“Abyssal Theology is sort of referencing; a lot of my lyrics are referencing passages or beliefs within the biblical or the Christian terms,” he adds. But what role does religion play in their music? “It's just I find religious thought, and especially fundamental religious thought, is kind of an enemy to what is truly natural. To deny the cosmos or just look up every night and to just falsify that with gods and icons is absolute man-made bullshit. I can't believe that humans can go down that path when nature itself can show you more and real inspiration – it's just meaning to life,” he declares. However, in writing the newer Astriaal material, the vocalist has tried to venture away from the Abyssal Theology as he does not want to be regurgitating the same philosophies. Instead, he has been focussing on “dreamscapes and some more abstract metaphors and analogies”.

Having formed in 1998, 14 years later Astriaal's passion and drive for music is still thriving, and perhaps even stronger than ever. However, they have been on the verge of disbanding more than once; life, as it does, can get in the way. The catalyst for the drive and passion the band still has can be attributed to guitarist Baaruhl as well as the revival of the death metal scene in Australia – in particular in Queensland. “As far as the drive, it's sort of driven by our guitarist Baaruhl… He's been the core since the beginning, and it's been his vision.”

With the metal scene in Australia growing by the minute, especially through festivals such as Bastardfest, Arzarkhel believes that there is great new black metal to be found all around the country – each band exhibiting its own unique style – in particular his hometown. “To be honest, Brisbane alone seems to be like a crucible of creativity at the moment,” he states matter-of-factly.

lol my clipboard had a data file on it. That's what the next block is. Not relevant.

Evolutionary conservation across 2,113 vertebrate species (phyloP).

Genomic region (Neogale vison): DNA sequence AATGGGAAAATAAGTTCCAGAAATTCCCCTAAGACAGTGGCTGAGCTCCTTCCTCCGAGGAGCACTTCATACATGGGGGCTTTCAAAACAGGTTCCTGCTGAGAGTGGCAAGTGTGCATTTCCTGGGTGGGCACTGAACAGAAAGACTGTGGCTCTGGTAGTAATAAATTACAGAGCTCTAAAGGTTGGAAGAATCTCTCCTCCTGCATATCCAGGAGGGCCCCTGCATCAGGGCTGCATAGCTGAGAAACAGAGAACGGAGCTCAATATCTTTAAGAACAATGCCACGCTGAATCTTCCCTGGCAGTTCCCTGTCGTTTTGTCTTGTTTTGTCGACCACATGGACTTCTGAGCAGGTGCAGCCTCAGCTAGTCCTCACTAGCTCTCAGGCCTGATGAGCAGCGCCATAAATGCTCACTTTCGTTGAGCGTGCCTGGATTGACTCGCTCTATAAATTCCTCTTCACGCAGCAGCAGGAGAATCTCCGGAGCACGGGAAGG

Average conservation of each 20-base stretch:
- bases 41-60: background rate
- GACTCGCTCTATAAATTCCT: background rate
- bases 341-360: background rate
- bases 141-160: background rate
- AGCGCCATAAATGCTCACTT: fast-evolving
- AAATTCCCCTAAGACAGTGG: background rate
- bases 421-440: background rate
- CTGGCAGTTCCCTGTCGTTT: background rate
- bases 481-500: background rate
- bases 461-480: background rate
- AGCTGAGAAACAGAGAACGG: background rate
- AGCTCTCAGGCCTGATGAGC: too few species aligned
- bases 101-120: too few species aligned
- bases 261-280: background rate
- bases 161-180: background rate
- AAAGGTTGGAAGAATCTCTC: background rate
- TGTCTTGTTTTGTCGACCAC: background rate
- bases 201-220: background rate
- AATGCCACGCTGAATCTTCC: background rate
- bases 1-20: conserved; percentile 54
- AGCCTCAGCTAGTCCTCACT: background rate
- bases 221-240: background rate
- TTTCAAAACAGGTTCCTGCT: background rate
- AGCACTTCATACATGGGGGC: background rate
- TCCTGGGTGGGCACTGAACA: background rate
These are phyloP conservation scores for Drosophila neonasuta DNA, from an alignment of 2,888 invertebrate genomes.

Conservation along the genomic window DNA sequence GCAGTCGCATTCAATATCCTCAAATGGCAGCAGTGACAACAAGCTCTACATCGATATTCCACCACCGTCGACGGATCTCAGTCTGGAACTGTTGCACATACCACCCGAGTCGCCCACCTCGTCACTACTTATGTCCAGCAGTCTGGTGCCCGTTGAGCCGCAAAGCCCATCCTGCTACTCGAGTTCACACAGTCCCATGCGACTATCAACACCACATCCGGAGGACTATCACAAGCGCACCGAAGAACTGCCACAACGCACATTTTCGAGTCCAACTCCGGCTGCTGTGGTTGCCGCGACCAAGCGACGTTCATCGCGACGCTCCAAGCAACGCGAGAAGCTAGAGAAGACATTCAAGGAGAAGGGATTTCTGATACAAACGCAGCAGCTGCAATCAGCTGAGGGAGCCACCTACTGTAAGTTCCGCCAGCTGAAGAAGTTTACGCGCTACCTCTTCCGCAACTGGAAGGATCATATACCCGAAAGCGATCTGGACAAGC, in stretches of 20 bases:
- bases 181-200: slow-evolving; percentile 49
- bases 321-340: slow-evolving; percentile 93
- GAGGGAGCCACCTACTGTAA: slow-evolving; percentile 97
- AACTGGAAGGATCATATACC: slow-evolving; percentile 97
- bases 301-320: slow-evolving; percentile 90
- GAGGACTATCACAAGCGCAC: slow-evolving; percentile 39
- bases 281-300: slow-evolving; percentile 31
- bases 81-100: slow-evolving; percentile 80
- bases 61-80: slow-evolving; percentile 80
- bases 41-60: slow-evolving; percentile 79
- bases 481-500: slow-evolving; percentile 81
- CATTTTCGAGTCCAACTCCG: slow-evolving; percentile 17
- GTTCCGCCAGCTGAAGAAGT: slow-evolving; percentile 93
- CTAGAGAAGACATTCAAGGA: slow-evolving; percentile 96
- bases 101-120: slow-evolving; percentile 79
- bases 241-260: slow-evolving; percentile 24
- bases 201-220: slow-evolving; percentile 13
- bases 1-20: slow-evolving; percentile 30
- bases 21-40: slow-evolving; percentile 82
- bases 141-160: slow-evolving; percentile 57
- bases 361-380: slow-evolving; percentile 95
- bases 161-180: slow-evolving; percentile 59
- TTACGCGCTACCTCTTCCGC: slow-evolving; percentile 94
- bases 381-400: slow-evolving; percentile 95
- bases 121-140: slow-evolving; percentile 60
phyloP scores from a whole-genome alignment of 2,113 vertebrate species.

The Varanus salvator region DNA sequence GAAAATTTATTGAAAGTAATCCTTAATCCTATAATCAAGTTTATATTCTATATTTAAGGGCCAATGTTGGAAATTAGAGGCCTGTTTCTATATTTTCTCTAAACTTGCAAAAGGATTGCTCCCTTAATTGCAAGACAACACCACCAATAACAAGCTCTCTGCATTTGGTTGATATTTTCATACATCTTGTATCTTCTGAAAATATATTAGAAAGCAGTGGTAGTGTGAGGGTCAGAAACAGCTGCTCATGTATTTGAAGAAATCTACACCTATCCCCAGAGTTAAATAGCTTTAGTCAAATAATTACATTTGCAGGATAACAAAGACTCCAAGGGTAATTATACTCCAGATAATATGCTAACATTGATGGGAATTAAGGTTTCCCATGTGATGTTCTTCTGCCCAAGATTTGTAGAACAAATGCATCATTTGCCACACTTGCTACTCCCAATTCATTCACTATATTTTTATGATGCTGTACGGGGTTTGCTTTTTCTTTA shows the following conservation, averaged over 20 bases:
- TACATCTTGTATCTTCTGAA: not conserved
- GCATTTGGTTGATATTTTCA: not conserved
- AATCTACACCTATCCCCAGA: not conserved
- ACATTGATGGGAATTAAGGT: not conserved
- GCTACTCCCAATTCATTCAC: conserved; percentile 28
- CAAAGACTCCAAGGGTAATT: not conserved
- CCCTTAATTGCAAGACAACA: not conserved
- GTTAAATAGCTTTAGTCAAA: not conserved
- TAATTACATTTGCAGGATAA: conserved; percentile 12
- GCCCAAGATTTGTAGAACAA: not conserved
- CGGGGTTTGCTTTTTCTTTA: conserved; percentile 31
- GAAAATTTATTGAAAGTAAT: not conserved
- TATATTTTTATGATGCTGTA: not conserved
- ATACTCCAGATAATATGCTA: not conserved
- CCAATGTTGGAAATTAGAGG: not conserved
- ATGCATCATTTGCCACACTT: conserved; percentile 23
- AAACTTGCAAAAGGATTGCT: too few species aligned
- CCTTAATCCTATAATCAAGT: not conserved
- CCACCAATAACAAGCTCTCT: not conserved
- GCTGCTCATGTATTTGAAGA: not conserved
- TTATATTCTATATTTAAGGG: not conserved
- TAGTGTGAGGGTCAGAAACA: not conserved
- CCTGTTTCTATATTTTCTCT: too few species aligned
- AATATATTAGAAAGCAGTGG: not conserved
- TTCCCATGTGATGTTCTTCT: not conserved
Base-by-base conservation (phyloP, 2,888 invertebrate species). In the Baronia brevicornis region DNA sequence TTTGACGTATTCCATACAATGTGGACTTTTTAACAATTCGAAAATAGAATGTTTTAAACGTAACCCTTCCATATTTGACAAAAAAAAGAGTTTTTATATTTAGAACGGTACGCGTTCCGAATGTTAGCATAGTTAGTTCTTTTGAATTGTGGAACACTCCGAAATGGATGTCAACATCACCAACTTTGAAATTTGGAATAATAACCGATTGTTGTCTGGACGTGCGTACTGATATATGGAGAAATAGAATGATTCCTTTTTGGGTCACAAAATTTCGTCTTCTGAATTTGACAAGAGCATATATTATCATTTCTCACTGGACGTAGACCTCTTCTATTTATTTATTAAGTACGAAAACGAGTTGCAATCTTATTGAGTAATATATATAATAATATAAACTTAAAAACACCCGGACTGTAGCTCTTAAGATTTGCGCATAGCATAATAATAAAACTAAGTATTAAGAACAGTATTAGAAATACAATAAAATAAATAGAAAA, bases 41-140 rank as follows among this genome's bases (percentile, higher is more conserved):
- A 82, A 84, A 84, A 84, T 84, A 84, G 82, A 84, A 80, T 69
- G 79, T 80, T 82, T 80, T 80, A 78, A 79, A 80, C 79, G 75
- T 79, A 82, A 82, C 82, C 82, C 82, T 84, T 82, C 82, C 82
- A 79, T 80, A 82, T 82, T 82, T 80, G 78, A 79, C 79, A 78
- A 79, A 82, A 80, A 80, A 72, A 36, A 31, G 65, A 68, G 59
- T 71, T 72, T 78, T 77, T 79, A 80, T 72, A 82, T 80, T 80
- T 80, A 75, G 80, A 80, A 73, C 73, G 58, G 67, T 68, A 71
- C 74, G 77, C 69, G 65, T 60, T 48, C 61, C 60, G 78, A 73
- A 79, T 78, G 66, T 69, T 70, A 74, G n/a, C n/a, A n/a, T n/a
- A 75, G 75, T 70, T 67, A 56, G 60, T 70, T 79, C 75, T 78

The future looks positive for Arzarkhel and the members of Astriaal. They have learnt many valuable lessons over their 14-year history, some that have made them grizzly veterans of the black metal scene in Australia. And they're the first to admit that they did not capitalise on achieving their goals back as far as after the release of Renascent Misanthropy. When discussing Australian black metal heavyweights and good friends Psycroptic, Arzarkhel determines that “Psycroptic have definitely achieved great things – they've worked hard to make it happen and their consistency as far as releasing albums… You're going to get more notoriety, and that's where for the start of the mid-2000's we kind of blew it after Renascent.... We just didn't keep the consistency up so we're kind of starting again; we're trying to catch up again.”

Straight after the Bastardfest 2012 shows are finished, Astriaal are hoping to hit the studio again and put their focus completely into the pre-production and recording of their upcoming release. The band is hoping it will both re-define them as well as be their most epic album to date. “I hope and believe it will be our strongest, most poignant and brutal release thus far,” Arzarkhel iterates. Astriaal are hoping that by early to mid-2013 the band will have the new album ready, or at least a taste of what's to come. “It's what we've been building up for 14 to 15 years now, so we hope that's the album that lets people know who we are and blows away what we've done previously.”

Astriaal will be playing the following shows:

Saturday 3 November - Bastardfest, Melbourne VIC
Saturday 17 November - Bastardfest, Sydney NSW
Saturday 27 October - Civic Hotel, Perth WA